Critics of the list say that by the age of 40 writers should have some solid triumphs under their belt. Well, what about The Remains of the Day, The Wasp Factory, The Swimming-Pool Library, The Buddha of Suburbia, The Famished Road, The Passion? They say the young writers on the list don't demand attention. But Fischer, Freud and Nicholas Shakespeare have already been acclaimed and won prizes; Will Self is already a cult figure. On the other hand, some writers are only just arriving: Anne Billson, for example, a superb satirist whose vision of a Britain taken over by vampires in black dresses with gash red lips, based in a kind of occultist Canary Wharf, is the wittiest and sharpest of all the attempts to find metaphors for the Eighties that we read; and A L Kennedy, a writer rich in the humanity and warmth that seems at a premium in these bleak times, and who is also well able to handle a complex layered narrative and to build to a shocking climax that is fully earned and not a bit gratuitous.

It is a tribute to the strength of the list that so many highly-rated writers - Adam Thorpe, Robert McLiam Wilson, Rose Boyt, Lesley Glaister, Robert Harris, Alexander Stuart, D J Taylor, Richard Rayner, David Profumo, Sean French, Jonathan Coe, Mark Lawson, Glenn Patterson, Deborah Levy - didn't make it. I personally regret not having been able to find room for such talented first-time writers as Tim Pears, whose beautiful first novel, In the Place of Fallen Leaves, brings just a touch of Macondo to rural Devon in the heatwave of 1984, Nadeem Aslam, whose novel of modern Karachi, Season of the Rainbirds, is much better than its title, and Romesh Gunesekera, whose first story collection, Monkfish Moon, gives notice of a fine writer in the making.

Twenty young writers did make the list because in our opinion they were the best we have. We can argue about the names - who should have been in, who should have been out - but, for Pete's sake, let's give them a break.

If you read 200 or so novels you do begin to notice trends and themes. There was a point at which I said that if I read another novel about a young girl beginning to menstruate I'd scream. (A S Byatt pointed out that the best of these novels had in fact been written by a man, Tim Pears, whose point-of-view character is female.) There was a lot of violence about, a lot of writers who wanted to write about pornography, a lot of violence to women - novels which would begin, as it were, 'She sat down opposite me on the tube and I wondered what she'd look like with an axe in her face'; and there was Helen Zahavi's hideous, kinky little revenge-novel of violence done to men.

There were a number of wimp-novels: 'I had this really boring job as a clerk in a small provincial town,' they would begin, 'when I met this really wonderful gay cripple and entered a whole new world.' (I am lampooning, but only a little.) There was a whole group of son-of-Kelman Scottish novels in which people said fuck and cunt and recited the names of minor punk bands. There was, too, the Incredibly Badly Sub- Edited Novel - I remember one set in the Sixties in which a Communist character couldn't spell 'Baader' or 'Meinhof'. Many of the entries read as if no editor had ever looked at them.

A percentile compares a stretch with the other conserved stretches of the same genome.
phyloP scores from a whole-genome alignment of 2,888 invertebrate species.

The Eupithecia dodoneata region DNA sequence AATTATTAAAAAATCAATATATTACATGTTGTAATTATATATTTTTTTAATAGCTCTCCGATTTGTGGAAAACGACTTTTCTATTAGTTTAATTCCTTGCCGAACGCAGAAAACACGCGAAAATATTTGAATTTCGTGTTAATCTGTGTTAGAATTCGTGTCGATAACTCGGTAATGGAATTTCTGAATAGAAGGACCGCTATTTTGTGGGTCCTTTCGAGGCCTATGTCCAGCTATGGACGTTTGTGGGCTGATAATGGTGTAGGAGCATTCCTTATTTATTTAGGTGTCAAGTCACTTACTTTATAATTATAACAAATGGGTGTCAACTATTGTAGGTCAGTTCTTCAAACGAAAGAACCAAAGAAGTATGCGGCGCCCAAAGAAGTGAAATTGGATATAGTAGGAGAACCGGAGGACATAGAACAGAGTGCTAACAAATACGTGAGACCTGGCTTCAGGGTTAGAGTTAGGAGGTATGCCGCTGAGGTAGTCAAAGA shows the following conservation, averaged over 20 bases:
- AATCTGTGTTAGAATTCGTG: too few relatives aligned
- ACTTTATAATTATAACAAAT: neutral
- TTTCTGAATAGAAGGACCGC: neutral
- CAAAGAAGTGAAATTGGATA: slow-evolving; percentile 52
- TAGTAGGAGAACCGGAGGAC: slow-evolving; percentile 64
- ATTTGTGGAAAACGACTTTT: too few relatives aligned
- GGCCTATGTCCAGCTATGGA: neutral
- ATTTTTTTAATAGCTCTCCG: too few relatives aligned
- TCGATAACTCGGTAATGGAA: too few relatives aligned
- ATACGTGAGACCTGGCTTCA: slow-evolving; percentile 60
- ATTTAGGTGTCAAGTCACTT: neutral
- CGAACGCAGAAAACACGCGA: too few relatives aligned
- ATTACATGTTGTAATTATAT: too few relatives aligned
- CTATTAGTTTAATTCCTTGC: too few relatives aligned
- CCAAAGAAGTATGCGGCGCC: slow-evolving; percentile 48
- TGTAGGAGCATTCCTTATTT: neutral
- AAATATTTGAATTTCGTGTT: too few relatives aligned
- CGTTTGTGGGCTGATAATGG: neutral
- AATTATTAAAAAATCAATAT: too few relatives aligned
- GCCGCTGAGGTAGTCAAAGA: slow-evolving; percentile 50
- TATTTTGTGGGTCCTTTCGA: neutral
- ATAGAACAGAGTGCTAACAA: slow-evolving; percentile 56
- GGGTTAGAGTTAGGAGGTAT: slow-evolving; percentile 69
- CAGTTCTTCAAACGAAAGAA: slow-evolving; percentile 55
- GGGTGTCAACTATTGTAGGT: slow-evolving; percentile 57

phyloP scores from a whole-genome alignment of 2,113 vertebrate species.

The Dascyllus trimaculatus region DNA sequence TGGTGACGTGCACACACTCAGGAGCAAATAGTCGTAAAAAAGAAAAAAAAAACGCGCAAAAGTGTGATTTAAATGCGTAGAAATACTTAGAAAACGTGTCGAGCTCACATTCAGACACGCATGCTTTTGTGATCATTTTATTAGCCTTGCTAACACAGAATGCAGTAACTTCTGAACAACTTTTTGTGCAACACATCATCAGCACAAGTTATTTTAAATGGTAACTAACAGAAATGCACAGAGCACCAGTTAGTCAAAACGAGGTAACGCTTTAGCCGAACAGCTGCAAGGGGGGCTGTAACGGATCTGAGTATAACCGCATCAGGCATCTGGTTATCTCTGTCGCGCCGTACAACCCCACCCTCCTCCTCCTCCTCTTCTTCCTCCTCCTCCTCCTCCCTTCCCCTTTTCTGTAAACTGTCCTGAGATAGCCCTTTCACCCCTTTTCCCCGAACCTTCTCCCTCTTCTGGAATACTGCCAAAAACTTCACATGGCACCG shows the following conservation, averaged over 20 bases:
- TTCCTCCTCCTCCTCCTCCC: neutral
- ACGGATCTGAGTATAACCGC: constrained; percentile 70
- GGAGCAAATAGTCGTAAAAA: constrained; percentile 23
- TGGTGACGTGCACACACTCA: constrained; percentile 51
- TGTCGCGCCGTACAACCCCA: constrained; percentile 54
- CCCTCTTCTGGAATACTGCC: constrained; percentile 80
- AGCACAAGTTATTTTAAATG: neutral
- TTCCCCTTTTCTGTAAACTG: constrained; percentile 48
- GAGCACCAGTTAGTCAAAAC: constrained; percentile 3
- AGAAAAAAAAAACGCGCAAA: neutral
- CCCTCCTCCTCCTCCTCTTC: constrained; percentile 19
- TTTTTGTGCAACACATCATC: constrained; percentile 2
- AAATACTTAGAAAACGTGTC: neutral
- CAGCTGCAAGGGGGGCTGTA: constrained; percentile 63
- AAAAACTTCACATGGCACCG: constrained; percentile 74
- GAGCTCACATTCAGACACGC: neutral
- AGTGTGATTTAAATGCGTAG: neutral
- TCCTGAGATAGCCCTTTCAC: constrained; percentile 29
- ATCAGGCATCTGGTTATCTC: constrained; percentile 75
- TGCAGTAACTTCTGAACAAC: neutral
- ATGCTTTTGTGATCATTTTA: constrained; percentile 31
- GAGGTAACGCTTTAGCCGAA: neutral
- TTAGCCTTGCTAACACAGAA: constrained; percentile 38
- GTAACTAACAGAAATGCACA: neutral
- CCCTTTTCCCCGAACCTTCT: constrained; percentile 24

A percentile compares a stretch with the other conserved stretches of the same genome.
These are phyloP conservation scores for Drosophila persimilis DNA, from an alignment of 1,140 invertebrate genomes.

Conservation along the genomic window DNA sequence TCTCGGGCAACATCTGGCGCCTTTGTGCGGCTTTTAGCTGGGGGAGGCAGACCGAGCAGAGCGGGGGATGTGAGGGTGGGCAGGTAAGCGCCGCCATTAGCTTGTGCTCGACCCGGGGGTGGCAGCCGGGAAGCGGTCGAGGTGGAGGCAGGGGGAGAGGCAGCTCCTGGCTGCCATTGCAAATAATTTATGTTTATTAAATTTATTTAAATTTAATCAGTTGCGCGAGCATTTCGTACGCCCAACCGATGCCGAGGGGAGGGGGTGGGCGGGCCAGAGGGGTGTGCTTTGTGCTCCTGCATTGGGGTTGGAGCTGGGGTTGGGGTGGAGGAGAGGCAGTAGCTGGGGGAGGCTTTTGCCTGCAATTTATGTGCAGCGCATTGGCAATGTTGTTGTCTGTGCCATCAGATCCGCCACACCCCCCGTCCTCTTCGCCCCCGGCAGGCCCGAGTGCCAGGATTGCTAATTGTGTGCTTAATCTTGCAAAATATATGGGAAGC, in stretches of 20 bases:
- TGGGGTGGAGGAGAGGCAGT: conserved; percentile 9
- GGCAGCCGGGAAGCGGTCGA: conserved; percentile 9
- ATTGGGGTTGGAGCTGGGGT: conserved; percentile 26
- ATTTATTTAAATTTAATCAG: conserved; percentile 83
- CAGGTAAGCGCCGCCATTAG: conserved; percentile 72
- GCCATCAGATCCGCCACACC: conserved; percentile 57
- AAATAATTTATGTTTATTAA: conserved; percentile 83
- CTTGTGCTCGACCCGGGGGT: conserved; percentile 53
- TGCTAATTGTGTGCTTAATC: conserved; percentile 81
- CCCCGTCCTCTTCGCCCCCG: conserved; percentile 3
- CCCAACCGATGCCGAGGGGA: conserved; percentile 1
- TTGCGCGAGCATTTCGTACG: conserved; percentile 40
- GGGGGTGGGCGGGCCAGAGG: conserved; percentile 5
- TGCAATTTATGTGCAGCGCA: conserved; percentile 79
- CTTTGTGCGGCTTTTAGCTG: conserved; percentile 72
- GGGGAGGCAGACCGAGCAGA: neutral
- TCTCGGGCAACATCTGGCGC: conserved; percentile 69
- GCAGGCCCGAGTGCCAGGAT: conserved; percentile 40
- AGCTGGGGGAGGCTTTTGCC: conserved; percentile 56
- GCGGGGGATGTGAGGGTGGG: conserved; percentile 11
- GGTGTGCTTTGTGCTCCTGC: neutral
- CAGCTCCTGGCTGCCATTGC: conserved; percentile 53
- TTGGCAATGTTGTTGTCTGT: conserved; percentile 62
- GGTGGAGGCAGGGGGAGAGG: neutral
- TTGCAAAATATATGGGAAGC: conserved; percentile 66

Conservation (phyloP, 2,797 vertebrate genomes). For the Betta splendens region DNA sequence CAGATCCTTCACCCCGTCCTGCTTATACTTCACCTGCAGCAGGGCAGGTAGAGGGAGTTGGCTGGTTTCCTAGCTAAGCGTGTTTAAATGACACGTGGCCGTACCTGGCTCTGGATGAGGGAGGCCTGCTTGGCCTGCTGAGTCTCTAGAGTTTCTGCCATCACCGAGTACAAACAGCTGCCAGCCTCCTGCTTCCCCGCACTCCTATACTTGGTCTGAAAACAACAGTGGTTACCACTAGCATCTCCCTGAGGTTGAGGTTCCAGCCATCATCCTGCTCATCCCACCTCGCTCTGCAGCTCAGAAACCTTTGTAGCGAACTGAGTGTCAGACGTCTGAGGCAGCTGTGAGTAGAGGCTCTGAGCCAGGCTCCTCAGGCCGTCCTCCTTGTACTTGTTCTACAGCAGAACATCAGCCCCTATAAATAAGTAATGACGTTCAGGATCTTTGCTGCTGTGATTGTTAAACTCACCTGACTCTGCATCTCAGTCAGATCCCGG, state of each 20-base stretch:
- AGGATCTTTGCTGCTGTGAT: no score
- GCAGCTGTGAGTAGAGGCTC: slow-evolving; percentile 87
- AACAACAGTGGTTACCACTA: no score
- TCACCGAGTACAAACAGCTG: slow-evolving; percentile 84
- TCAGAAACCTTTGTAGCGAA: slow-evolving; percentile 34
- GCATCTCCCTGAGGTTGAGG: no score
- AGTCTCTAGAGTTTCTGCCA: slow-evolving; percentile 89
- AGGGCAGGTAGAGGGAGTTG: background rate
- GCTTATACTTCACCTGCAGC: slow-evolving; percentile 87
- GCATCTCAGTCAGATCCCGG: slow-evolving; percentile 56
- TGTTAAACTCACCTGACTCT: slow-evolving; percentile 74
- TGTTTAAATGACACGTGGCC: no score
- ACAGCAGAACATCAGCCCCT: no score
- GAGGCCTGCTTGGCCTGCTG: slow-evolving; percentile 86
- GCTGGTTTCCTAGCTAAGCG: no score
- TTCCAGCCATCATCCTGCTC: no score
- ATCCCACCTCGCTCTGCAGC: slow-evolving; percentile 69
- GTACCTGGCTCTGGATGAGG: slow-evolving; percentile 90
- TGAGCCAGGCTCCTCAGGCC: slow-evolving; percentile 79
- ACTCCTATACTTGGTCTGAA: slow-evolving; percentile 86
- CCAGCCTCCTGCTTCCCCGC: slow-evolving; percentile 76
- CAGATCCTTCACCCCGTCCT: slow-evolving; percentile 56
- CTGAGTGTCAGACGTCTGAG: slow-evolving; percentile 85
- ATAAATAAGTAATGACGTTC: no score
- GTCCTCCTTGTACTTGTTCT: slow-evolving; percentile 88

More seriously - and this is probably why there has been a lot of garbage talked about a lost generation - it was easy to see, all over the landscape of contemporary fiction, the devastating effect of the Thatcher years. So many of these writers wrote without hope. They had lost all ambition, all desire to wrestle with the world. Their books dealt with tiny patches of the world, tiny pieces of human experience - a council estate, a mother, a father, a lost job. Very few writers had the courage or even the energy to bite off a big chunk of the universe and chew it over. Very few showed any linguistic innovation. Many were dulled, and therefore dull.

Even worse, there were the Hooray Henries and Sloanes who thought that the day of the yuppie-novel, of Bellini-drinking, okay-yah fiction, had dawned. Dukedoms and country-house bulimics abounded. I came to think of these dreadful books as 'snobbels'. The Eighties produced a glut of 'snobbelists'.

It was plain that too many books were being published; that too many writers had found their way into print without any justification for it at all; that too many publishers had adopted a kind of random, scatter-gun policy of publishing for turnover and just hoping that something would strike a chord. I suppose, though, that when the general picture is so disheartening it is easy to miss the good stuff.

I agreed to be a judge for BoYBN-2 because I wanted to find out for myself if the good stuff really was there. In my view, it is. The four of us have worked extremely hard, reading, re-reading, evaluating, debating. It was a marvellously un-bitchy experience, and I hope that we will be seen to have performed some service, not only to the chosen writers, but also to readers. I hope just a little of the excitement that surrounded fiction a dozen or so years ago might be regenerated by this list.

One of my old schoolmasters was fond of devising English versions of the epigrams of Martial. I remember only one, his version of Martial's message to a particularly backward-looking critic:

You only praise the good old days

We young 'uns get no mention.

I don't see why I have to die

To gain your kind attention.

The 1993 Best of Young British Novelists promotion, with nationwide bookshop readings and a special issue of 'Granta' magazine, will take place in May.

(Photographs omitted)